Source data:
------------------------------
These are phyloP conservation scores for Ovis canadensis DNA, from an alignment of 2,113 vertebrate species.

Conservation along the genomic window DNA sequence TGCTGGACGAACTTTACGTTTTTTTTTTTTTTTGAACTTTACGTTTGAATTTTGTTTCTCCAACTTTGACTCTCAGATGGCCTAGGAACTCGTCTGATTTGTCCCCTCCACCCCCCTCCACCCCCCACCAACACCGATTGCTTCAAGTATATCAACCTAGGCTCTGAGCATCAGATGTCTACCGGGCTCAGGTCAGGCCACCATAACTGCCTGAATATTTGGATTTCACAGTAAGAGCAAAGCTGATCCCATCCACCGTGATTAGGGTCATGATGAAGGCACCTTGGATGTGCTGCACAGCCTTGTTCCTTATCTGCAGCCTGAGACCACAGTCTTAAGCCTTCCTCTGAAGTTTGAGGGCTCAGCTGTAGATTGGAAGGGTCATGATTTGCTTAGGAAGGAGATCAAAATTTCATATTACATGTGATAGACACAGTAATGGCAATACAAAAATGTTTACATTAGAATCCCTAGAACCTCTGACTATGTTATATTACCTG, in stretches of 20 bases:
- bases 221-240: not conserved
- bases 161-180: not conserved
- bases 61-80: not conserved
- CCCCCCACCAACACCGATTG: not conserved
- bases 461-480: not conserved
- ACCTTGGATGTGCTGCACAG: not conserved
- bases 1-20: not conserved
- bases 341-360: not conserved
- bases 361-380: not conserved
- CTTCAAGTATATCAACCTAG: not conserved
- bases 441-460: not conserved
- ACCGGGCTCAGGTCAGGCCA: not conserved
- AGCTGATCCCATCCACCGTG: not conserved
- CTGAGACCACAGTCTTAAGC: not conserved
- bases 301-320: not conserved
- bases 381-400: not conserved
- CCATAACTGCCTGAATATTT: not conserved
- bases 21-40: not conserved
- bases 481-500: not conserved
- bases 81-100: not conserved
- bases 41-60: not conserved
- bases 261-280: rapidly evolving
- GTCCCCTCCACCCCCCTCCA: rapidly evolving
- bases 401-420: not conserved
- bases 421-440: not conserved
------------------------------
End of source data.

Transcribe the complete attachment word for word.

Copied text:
These are phyloP conservation scores for Ovis canadensis DNA, from an alignment of 2,113 vertebrate species.

Conservation along the genomic window DNA sequence TGCTGGACGAACTTTACGTTTTTTTTTTTTTTTGAACTTTACGTTTGAATTTTGTTTCTCCAACTTTGACTCTCAGATGGCCTAGGAACTCGTCTGATTTGTCCCCTCCACCCCCCTCCACCCCCCACCAACACCGATTGCTTCAAGTATATCAACCTAGGCTCTGAGCATCAGATGTCTACCGGGCTCAGGTCAGGCCACCATAACTGCCTGAATATTTGGATTTCACAGTAAGAGCAAAGCTGATCCCATCCACCGTGATTAGGGTCATGATGAAGGCACCTTGGATGTGCTGCACAGCCTTGTTCCTTATCTGCAGCCTGAGACCACAGTCTTAAGCCTTCCTCTGAAGTTTGAGGGCTCAGCTGTAGATTGGAAGGGTCATGATTTGCTTAGGAAGGAGATCAAAATTTCATATTACATGTGATAGACACAGTAATGGCAATACAAAAATGTTTACATTAGAATCCCTAGAACCTCTGACTATGTTATATTACCTG, in stretches of 20 bases:
- bases 221-240: not conserved
- bases 161-180: not conserved
- bases 61-80: not conserved
- CCCCCCACCAACACCGATTG: not conserved
- bases 461-480: not conserved
- ACCTTGGATGTGCTGCACAG: not conserved
- bases 1-20: not conserved
- bases 341-360: not conserved
- bases 361-380: not conserved
- CTTCAAGTATATCAACCTAG: not conserved
- bases 441-460: not conserved
- ACCGGGCTCAGGTCAGGCCA: not conserved
- AGCTGATCCCATCCACCGTG: not conserved
- CTGAGACCACAGTCTTAAGC: not conserved
- bases 301-320: not conserved
- bases 381-400: not conserved
- CCATAACTGCCTGAATATTT: not conserved
- bases 21-40: not conserved
- bases 481-500: not conserved
- bases 81-100: not conserved
- bases 41-60: not conserved
- bases 261-280: rapidly evolving
- GTCCCCTCCACCCCCCTCCA: rapidly evolving
- bases 401-420: not conserved
- bases 421-440: not conserved